Up the coast there are fish pushing down the Sonoma coastline and from commercial anglers we are hearing about good scores and some big fish off Point Arena. Scores off Bodega Bay have been good for the few boats able to get out in the past week of windy weather.

The salmon bite remains solid for the Golden Gate fleet. While it's not wide open limits, home by lunch, in bed by 8:PM fishing, it's still solid with scores of a fish and a half per rod to limits. On Sunday 8-5 the fleet was back out along the Marin coast after spending a few fruitful days inside Pt Bonita. Out of Emeryville the Sundance had 4 limits to 18 pounds. The C Gull was three fish sky of 13 limits to 22 pounds with many others lost for 13 anglers. The Pacific Pearl reported 19 kings to 25 pounds for their 15 anglers. The majority of the action was in the Middle Grounds and Marin Coast but this writer expects the South Side to break open again very soon. Emeryville also had boats out at the Islands with the Tigerfish reporting 36 limits of rockfish and 5 lings and the New Huck Finn had both limits of lings and rockfish for 22 anglers. The weather was decent today with 10 to 15 knots of breeze over a small swell. Emeryville has space available this week as does the Salty Lady in Sausalito.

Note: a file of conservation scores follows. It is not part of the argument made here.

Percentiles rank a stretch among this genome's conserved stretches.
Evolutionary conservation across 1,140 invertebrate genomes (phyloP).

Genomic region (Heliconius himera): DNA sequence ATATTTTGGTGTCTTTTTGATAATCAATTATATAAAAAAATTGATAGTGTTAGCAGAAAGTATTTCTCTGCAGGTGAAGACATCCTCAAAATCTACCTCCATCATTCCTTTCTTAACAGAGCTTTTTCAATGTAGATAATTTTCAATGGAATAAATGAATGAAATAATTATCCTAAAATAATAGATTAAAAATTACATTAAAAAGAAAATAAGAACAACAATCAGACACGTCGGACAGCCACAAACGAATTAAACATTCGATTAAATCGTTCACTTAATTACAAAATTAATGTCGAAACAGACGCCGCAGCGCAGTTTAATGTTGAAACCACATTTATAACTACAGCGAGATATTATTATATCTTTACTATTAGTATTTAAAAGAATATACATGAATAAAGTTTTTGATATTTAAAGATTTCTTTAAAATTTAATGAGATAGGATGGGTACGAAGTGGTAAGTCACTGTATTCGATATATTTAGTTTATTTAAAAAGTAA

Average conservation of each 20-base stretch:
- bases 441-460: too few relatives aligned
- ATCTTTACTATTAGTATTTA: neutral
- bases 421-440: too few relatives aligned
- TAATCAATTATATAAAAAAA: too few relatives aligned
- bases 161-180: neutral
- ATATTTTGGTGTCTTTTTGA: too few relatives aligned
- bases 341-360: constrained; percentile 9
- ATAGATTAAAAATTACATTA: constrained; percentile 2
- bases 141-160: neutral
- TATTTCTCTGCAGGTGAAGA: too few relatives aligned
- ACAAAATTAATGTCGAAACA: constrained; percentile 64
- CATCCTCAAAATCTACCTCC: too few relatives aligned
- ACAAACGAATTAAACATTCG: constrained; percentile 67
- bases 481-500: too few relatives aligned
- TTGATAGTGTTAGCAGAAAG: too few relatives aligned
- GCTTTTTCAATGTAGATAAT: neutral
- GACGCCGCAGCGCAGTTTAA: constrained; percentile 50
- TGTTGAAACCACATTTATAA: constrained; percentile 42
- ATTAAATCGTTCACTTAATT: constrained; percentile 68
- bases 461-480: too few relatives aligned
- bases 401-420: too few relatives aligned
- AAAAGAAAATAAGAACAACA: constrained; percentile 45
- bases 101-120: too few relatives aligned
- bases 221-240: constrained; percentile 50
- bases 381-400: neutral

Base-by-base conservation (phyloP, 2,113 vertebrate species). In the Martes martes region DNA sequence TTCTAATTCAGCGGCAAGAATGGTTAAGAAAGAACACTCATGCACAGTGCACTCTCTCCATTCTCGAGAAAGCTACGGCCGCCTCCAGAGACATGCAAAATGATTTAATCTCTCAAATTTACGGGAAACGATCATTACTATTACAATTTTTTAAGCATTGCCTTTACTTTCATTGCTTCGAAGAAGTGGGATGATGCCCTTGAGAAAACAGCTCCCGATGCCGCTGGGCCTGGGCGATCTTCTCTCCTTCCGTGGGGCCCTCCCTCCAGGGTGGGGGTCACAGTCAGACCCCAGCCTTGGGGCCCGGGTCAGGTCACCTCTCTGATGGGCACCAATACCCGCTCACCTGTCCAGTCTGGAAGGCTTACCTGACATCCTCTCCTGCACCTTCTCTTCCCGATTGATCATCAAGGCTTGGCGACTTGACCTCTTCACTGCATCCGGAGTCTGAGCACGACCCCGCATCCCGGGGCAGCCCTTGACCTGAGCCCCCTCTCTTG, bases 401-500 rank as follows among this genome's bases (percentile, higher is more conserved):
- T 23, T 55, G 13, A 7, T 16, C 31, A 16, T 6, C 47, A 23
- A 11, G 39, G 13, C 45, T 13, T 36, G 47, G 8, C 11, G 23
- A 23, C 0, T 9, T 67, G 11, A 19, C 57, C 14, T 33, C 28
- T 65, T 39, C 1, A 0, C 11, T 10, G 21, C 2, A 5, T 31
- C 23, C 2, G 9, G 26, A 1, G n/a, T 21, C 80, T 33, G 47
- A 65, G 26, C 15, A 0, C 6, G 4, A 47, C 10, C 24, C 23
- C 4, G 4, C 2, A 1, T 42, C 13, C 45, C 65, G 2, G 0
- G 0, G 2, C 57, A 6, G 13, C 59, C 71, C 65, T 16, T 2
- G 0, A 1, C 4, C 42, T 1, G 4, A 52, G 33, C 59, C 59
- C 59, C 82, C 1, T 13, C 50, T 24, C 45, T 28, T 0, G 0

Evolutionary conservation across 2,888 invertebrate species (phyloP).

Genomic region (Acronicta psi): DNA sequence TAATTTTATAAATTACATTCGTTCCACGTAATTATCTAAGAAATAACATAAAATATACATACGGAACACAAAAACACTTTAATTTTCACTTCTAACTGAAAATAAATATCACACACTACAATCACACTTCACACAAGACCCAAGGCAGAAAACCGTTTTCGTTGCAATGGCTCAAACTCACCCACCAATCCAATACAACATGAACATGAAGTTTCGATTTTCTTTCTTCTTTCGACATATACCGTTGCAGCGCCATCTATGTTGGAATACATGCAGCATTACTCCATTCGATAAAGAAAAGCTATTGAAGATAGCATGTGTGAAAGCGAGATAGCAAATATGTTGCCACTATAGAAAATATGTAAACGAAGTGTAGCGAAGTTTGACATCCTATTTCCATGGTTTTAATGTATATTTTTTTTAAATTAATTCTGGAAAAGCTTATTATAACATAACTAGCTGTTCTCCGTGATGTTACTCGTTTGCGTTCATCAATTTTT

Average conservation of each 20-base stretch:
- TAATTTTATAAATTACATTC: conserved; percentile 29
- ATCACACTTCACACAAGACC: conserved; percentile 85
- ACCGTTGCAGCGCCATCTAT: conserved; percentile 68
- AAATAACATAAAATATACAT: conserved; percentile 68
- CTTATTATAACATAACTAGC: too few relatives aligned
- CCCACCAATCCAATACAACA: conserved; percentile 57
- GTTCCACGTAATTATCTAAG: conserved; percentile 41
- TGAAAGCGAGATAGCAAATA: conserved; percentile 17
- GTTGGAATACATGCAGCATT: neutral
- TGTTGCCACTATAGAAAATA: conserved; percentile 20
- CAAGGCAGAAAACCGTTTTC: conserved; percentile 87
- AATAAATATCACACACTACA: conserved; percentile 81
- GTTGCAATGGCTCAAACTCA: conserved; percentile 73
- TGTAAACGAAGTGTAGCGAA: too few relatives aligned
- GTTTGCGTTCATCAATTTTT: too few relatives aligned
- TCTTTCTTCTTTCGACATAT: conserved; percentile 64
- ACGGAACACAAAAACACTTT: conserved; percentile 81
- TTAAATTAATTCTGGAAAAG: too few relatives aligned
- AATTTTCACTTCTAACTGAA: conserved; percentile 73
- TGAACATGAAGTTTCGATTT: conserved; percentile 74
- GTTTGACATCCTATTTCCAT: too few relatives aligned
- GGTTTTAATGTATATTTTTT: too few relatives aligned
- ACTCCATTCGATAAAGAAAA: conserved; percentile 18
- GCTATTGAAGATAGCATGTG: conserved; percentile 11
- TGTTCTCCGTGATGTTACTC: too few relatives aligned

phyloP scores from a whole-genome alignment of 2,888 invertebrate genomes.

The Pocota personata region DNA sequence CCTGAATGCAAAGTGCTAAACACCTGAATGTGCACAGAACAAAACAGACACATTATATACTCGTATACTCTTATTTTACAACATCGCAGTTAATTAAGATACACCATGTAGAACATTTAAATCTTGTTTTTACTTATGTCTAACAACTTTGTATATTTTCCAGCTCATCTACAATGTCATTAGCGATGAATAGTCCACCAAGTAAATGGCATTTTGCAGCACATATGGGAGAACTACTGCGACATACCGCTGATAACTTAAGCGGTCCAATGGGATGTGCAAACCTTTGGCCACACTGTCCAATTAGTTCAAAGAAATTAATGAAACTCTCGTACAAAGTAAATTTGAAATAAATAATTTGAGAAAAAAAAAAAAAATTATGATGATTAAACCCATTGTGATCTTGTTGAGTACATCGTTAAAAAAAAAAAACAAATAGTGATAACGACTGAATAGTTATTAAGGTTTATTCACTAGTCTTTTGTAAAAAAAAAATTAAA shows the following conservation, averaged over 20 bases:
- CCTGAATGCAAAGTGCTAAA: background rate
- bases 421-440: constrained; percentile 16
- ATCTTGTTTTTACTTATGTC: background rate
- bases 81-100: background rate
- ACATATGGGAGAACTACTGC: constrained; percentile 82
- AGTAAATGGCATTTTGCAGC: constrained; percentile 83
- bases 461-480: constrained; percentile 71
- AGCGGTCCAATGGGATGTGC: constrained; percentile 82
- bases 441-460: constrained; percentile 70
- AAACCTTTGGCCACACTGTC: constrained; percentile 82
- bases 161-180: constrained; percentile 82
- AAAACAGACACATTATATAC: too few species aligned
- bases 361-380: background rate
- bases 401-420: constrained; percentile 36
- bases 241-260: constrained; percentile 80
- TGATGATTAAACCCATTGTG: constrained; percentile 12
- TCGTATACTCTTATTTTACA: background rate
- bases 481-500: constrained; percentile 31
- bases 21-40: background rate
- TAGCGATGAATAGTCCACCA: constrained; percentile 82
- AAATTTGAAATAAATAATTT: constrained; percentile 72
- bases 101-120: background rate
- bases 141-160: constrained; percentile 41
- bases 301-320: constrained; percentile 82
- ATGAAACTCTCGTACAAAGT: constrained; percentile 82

After two months on nearly uninterrupted easy limits of salmon party boat captains have found themselves working for their catch instead of the fish just jumping in the boat. On Wednesday 8-1 party boats reported scores of a half fish to limits. Out of Emeryville the Pacific Pearl had 10 salmon to 8 pounds for 15 anglers. The MoMO was one shy of limits for 4 anglers with fish to 11 pounds. The Tigerfish found limits for their group of 6 anglers to 22 pounds with a bonus halibut. The C Gull had 8 salmon for 13 anglers. The Huck Finn chased rockfish taking limits for 11 anglers plus full limits of lings.